Kristin Blackler

Kristin Blackler, MSU sustainability director, holds one of the bikes staff can use to get around campus. Behind her is one of the new bike racks that holds more bikes.

Montana State University has made great progress in saving energy and reducing tons of waste and greenhouse gases, but Kristin Blackler says lots more still needs to be done to improve sustainability.

“We’re going gangbusters,” Blackler, director of MSU’s sustainability office, said Wednesday, giving an update to about 30 University Council members. “I’m tremendously proud of what MSU is doing.”

The Bozeman campus has installed geothermal wells to reduce the power needed to heat and cool new Jabs Hall and Asbjornson Hall, which also has solar panels.

It has made the volunteer-run recycling program started by students into a regular campus operation, and created an academic minor in sustainability. It has replaced old lights with efficient LED bulbs, replaced big service pickups with a fleet of mini-trucks, and diverted 550,000 tons of food waste from dining halls to composting.

This year the rate of waste diverted from the landfill increased to 32%, surpassing the old goal of 25%, Blackler said. Greenhouse gas emissions shrank 20% between 2008 and 2016. Energy use, if counted per person on the growing campus, is down 38%.

“That’s huge,” she said. “What gets measured gets done.”

Terry Leist, MSU vice president for finance and operations, said he’s impressed by how well Blackler works with everyone from food service employees to faculty, and by the “huge gains” made through her work.

The energy savings from geothermal wells are so great that MSU plans to drill more wells for the new American Indian Hall that’s under construction.

It’s also looking into installing geothermal in conjunction with Romney Hall’s $32 million renovation, to serve several nearby buildings, Leist said.

Geothermal wells bring cool underground water up into buildings to cool them in summer and warm them in winter. The American Indian Hall will also have rooftop solar panels.

MSU won silver rating from the STARS program (Sustainability Tracking, Assessment and Rating System), in which more than 800 colleges are participating. The silver rating is in the middle of the pack. Blackler said her goal is that in two years MSU will earn a gold rating and she hopes someday to win a platinum rating.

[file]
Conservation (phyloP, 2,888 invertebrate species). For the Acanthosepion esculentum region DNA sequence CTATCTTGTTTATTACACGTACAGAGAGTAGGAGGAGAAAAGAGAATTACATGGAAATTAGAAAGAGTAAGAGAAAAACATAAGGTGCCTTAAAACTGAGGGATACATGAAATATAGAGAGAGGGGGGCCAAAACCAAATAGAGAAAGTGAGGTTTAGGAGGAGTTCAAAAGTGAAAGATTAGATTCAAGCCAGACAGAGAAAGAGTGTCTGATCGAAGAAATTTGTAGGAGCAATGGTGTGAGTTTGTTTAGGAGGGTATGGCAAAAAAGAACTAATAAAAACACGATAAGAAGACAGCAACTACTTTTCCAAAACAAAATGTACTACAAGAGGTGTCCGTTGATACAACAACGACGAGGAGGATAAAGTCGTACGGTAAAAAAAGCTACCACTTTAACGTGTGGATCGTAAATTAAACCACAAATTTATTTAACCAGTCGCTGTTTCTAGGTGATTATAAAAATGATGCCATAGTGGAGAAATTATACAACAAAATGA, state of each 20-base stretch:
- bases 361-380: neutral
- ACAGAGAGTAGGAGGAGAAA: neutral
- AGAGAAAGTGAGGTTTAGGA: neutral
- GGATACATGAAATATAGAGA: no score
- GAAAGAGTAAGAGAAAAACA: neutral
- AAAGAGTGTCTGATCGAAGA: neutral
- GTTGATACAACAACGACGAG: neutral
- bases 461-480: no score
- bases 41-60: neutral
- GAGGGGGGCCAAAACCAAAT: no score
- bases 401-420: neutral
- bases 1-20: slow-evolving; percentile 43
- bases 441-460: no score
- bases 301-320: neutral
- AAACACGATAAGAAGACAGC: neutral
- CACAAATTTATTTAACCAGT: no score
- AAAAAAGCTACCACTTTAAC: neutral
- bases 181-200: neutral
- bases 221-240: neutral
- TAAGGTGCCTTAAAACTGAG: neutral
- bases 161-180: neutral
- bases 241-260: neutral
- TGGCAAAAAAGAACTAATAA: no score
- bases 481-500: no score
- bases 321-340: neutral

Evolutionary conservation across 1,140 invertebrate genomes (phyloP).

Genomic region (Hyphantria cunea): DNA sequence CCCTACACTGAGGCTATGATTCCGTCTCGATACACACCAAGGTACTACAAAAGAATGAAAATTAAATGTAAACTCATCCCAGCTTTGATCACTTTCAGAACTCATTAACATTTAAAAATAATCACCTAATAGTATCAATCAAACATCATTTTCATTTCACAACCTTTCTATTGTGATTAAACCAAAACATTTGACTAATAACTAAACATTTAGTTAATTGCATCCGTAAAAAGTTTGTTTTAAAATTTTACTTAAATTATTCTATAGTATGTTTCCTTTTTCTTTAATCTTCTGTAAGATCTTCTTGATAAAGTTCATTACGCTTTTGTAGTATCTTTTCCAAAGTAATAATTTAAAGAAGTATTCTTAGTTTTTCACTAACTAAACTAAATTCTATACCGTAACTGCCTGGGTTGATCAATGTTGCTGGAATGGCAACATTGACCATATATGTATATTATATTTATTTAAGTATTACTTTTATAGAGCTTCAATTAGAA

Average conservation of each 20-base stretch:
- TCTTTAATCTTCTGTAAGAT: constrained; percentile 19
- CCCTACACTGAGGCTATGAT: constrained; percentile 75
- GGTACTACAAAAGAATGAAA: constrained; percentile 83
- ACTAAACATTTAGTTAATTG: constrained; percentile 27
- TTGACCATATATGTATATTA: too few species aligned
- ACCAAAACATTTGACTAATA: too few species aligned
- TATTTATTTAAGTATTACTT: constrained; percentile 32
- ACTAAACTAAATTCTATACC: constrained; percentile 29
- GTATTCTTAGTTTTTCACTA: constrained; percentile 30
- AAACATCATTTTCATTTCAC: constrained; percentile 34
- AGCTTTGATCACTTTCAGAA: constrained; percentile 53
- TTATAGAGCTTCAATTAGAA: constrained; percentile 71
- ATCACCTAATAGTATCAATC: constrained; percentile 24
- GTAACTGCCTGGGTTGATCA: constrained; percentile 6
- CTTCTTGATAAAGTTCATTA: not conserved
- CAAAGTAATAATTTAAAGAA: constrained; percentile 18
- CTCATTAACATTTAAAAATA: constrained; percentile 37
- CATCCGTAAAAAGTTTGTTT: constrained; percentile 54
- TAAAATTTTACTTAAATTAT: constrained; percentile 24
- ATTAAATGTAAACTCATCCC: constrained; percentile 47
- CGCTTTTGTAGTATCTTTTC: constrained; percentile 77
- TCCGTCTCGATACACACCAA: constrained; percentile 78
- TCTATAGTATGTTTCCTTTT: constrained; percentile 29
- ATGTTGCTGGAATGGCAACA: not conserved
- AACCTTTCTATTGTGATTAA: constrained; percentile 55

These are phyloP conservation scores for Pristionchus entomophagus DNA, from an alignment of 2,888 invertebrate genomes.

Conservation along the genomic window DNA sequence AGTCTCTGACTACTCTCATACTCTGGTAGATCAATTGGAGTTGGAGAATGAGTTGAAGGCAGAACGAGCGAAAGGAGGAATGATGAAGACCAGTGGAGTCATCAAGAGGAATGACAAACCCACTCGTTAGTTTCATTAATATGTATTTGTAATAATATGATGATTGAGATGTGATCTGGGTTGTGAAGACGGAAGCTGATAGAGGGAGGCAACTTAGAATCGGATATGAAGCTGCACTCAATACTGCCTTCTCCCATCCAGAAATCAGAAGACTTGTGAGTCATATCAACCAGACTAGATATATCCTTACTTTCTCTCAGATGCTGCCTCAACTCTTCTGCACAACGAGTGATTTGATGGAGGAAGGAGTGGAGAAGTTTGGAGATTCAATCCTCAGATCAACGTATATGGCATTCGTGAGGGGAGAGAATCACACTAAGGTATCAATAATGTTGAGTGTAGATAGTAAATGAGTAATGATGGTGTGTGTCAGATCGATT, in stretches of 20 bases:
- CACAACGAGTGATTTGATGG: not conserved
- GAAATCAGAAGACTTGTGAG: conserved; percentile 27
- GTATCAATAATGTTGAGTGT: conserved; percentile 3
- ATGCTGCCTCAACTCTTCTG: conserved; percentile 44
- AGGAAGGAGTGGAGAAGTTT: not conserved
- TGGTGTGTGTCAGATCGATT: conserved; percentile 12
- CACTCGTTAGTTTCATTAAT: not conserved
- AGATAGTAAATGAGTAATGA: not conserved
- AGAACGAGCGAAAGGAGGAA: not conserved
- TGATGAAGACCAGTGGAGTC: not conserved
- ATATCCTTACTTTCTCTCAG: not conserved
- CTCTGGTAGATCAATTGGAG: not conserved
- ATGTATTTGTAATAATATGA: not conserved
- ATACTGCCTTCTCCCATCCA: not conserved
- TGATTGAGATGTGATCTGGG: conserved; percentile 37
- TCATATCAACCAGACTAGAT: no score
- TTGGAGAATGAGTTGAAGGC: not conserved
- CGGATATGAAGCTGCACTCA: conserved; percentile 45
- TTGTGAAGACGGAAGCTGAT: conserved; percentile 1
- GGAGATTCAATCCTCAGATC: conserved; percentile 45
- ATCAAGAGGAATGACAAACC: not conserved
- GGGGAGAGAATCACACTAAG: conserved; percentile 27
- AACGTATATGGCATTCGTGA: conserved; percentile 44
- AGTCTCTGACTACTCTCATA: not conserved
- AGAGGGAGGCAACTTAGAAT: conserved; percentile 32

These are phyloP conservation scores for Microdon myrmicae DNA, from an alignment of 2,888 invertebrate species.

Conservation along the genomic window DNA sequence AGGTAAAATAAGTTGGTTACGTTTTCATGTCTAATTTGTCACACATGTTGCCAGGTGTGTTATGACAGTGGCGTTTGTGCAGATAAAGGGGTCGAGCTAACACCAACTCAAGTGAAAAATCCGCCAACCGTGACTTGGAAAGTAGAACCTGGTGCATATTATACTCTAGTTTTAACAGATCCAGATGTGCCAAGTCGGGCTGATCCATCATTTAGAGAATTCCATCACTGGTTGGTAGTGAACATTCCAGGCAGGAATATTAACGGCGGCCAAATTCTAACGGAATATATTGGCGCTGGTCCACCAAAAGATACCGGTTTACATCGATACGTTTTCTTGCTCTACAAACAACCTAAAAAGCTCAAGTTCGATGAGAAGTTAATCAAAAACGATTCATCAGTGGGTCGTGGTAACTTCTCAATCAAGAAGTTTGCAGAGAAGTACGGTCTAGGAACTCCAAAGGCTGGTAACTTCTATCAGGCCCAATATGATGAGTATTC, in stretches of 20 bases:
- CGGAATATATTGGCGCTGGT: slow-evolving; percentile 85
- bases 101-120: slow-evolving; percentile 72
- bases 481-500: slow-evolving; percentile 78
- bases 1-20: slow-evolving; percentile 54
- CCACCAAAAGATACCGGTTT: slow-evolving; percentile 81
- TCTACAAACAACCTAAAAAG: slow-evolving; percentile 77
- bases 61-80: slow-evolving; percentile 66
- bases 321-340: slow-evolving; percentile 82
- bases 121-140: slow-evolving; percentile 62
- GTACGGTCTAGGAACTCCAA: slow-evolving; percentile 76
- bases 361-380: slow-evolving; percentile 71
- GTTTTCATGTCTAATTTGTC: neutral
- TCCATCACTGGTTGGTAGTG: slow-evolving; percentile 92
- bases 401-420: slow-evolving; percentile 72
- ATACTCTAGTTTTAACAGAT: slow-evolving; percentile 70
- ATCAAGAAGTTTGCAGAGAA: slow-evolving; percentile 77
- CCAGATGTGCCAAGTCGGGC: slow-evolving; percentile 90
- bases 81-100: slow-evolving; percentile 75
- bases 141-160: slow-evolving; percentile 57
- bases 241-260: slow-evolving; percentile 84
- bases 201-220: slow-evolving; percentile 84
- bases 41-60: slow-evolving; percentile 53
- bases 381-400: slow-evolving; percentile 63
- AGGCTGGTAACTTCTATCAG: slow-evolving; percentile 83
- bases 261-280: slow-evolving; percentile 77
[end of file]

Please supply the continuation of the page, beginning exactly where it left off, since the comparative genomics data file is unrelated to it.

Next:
The campus has also been recognized as a bee friendly, tree friendly and bike friendly campus, and its food service has earned awards for using local foods.

MSU’s new five-year strategic plan calls for developing a sustainability plan by 2020 with measurements and annual progress reports to the campus.

Asked her top priorities for the future, Blackler said a big issue is that thousands of people commute to campus in single-person cars every day, which produces lots of greenhouse gases.

“My fear is all the progress we’ve made in energy conservation will be eaten up by commuter vehicles as the campus grows,” she said.

She encourages students to ride the Streamline bus, walk or bike to campus, asking whether they would rather arrive feeling “relaxed and happy, or stressed out from looking for parking.”

One sign of that effort is that new “peak” bike racks have been installed around campus that store bikes at different levels so handlebars don’t bump, allowing twice as many bikes to fit in the same space.

“Gate” bikes have been set out for employees to ride from one end of campus to another. Free bike repair stations, equipped with tools and air pumps, have been installed at the Strand Union Building, Rendezvous dining hall and Outdoor Recreation.

Streamline recently doubled the number of runs on certain lines so passengers could catch a ride every half hour, which “makes a huge difference,” she said.

The sustainability office, located near the Procrastinator Theater, is also creating two new positions. The alternative transportation coordinator, Anna Price, will work on education and outreach to encourage students to use bikes and buses or walk. The office also is hiring a program coordinator to help measure greenhouse gases and tackle other projects.

One of the next steps, Blackler said, is evaluating whether the technology for electric vehicles is good enough now to work in Montana winters and start replacing some of the campus fleet of cars and trucks.

Several student clubs are dedicated to sustainability issues, led by Sustainability Now (SNow). Student projects range from promoting local foods to exchanging used clothing to putting solar panels on homes of reservation families.

“Students,” Blackler said, “are our biggest source of renewable energy.”

President Waded Cruzado praised Blackler for her hard work. “You have really transformed the culture of Montana State University,” Cruzado said, adding that this summer even she tried biking to work.

Gail Schontzler can be reached at or 406-582-2633. Follow her on Twitter @gailnews.

Gail Schontzler covers schools and Montana State University for the Chronicle.

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